When properly processed, packaged and stored, frozen food comes close in terms of nutrition, color and flavor to fresh food.

Lynn A. Kuntz, Editor In Chief

February 1, 1995

16 Min Read
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Freezing is one of the best ways to preserve the quality of a food product. Properly processed, packaged and stored frozen food comes close to fresh in terms of nutrition, color, flavor and – for cooked foods – texture.

However, since the world is an imperfect place, it is difficult to maintain food products in a constant, optimum frozen state. With every change in the mercury comes a little more freezing or a little more thawing. Ultimately this temperature cycling can adversely affect the finished product quality.

The chill drill

Any ingredient or product termed freeze/thaw-stable shows a resistance to deterioration after repeated temperature cycling. Such temperature fluctuations cause the available water to form ice crystals, then melt, then refreeze, and so on. This creates a number of undesirable effects, including moisture migration, dehydration, syneresis, structural breakdown, and the formation of large ice crystals which impart a gritty mouthfeel to frozen foods.

For these effects to occur, the product temperature does not necessarily have to change significantly or even rise above 32°F. In last November's issue of Food Product Design, we discussed the theory behind freezing in "Cold, Hard Facts: The Fundamentals of Freezing." Pure water will crystallize, or freeze, at 32°F (O°C). Water in a food system is anything but pure; it contains varying amounts and types of solutes that depress the freezing point. As the temperature drops and ice crystals form, the solutes become more concentrated. This further depresses the freezing point. Depending on the product, the point at which no unfrozen water exists -- the eutectic point -- is rarely achieved during commercial freezing and storage.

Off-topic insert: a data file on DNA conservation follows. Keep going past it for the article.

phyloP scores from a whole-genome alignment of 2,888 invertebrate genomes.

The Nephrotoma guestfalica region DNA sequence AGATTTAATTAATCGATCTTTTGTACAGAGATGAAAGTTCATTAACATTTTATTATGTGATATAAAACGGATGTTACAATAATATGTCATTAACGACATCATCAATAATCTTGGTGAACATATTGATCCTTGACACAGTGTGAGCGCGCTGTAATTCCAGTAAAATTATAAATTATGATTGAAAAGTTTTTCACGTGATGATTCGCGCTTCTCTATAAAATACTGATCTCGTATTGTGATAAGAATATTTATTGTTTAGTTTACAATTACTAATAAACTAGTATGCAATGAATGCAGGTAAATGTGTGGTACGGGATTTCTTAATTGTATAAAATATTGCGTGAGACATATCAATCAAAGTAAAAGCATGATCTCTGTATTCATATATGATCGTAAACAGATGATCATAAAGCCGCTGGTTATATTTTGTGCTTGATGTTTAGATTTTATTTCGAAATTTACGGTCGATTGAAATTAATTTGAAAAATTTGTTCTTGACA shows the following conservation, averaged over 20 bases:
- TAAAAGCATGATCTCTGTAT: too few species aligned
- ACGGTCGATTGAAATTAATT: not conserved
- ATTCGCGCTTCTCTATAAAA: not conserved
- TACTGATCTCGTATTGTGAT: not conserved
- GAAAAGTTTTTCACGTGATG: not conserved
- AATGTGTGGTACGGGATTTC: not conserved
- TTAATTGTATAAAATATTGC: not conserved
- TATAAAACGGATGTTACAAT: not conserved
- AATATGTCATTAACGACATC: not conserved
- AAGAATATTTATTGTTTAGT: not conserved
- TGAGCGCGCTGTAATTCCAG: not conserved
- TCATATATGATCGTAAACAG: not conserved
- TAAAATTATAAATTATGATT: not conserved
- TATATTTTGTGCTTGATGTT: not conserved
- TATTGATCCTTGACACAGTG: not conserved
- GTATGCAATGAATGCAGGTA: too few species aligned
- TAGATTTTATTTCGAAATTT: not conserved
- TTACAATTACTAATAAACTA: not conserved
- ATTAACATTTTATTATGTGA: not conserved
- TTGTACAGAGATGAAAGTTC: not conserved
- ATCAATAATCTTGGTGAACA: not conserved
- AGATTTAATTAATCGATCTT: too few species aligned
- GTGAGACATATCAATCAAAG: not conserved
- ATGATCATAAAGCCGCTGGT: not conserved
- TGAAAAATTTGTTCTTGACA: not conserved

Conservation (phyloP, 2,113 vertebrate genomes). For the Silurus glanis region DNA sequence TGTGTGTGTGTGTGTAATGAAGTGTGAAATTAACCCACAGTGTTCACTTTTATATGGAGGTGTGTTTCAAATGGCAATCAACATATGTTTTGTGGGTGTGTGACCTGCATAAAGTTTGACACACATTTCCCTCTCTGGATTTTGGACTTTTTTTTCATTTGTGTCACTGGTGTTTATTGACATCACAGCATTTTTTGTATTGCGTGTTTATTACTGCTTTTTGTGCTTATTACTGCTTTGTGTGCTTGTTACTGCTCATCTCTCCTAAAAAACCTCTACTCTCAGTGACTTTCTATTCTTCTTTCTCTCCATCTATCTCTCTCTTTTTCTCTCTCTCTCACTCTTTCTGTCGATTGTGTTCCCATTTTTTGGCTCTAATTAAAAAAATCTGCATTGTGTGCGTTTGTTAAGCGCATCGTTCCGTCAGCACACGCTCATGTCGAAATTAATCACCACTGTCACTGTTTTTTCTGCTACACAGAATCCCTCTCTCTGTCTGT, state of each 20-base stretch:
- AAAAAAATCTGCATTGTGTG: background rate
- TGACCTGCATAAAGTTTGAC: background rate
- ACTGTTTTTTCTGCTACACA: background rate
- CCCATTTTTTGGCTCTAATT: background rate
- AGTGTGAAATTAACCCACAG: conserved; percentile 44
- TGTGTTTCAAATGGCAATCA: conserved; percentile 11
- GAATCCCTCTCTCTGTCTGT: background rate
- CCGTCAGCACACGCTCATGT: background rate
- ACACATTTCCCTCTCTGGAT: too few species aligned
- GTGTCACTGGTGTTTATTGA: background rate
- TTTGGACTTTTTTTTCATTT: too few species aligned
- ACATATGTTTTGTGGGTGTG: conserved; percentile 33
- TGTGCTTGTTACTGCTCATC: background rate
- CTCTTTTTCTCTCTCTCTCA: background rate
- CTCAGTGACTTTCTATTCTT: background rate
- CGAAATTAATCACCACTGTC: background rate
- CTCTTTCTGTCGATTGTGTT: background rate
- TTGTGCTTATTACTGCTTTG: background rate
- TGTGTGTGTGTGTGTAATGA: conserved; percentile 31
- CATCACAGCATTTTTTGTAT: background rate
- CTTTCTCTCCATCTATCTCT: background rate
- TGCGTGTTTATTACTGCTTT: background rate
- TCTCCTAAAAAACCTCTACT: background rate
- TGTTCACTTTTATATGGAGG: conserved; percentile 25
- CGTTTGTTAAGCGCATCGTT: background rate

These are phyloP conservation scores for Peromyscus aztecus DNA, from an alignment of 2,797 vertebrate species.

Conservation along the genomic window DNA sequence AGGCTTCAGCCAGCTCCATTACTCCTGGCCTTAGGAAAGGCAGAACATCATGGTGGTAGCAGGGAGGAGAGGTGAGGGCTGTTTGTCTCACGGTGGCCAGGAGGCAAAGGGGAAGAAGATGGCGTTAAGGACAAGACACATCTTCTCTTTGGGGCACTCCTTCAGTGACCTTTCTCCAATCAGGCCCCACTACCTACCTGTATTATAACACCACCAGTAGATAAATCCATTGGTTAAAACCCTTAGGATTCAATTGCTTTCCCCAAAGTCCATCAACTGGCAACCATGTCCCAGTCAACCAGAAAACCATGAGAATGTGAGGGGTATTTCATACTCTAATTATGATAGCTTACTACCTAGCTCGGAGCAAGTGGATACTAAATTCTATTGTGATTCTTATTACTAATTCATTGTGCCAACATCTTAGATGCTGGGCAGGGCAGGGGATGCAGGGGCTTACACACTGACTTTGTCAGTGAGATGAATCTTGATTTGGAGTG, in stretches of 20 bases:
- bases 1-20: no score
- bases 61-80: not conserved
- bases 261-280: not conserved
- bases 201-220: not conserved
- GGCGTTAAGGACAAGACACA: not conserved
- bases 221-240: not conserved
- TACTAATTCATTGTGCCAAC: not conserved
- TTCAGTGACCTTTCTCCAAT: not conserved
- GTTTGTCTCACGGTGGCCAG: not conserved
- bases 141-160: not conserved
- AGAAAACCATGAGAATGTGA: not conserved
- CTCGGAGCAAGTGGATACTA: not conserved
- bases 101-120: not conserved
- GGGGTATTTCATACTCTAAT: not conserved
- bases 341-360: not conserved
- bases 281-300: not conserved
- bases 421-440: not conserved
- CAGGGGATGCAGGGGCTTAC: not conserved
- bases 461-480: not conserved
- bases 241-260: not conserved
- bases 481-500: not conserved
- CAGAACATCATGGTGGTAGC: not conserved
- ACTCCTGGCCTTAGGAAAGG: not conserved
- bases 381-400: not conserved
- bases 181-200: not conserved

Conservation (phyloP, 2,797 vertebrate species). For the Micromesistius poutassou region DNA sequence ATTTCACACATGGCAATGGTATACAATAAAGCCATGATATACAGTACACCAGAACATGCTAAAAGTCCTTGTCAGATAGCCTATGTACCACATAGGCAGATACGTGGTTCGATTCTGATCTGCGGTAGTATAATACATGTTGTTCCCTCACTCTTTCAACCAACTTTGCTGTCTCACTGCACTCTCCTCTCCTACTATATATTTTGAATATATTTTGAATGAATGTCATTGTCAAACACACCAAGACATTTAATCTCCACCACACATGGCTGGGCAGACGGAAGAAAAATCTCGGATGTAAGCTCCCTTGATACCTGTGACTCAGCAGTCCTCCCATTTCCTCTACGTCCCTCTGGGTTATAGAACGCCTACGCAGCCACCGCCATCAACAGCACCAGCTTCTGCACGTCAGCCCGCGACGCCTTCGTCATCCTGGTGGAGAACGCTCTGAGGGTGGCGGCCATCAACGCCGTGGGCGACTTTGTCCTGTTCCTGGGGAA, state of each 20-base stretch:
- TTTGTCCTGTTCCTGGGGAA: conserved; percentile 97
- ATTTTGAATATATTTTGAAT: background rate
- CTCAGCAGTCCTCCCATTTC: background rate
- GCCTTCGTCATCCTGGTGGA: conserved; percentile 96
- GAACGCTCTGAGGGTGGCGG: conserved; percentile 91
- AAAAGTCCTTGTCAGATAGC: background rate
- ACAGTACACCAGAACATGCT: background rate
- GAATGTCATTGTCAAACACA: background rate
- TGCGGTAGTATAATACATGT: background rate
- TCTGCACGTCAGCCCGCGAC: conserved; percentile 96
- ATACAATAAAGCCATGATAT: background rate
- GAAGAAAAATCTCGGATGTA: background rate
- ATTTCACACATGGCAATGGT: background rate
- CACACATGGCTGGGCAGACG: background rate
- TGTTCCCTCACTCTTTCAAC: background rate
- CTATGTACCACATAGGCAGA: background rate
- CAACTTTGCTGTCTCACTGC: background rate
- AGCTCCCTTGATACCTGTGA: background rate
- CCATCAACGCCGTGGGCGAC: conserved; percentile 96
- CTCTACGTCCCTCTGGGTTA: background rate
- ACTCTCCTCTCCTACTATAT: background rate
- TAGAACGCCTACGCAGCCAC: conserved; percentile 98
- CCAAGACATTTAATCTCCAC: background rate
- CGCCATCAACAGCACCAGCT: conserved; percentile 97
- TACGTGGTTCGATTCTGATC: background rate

This means that usually a certain amount of water remains in a liquid state. Unless that water is controlled in some manner, it will be up to its old tricks, wreaking havoc with the quality in all of those ugly ways previously mentioned.

Free water is not the only culprit, however. Dropping the temperature causes the solutes to concentrate, and this may change properties such as pH, ionic strength and viscosity, as well as increase the occurrence of undesirable reactions such as oxidation. Concentrating a solution may create insoluble precipitates or lactose crystallization, thus producing grittiness or off-flavors, depending on the compounds formed.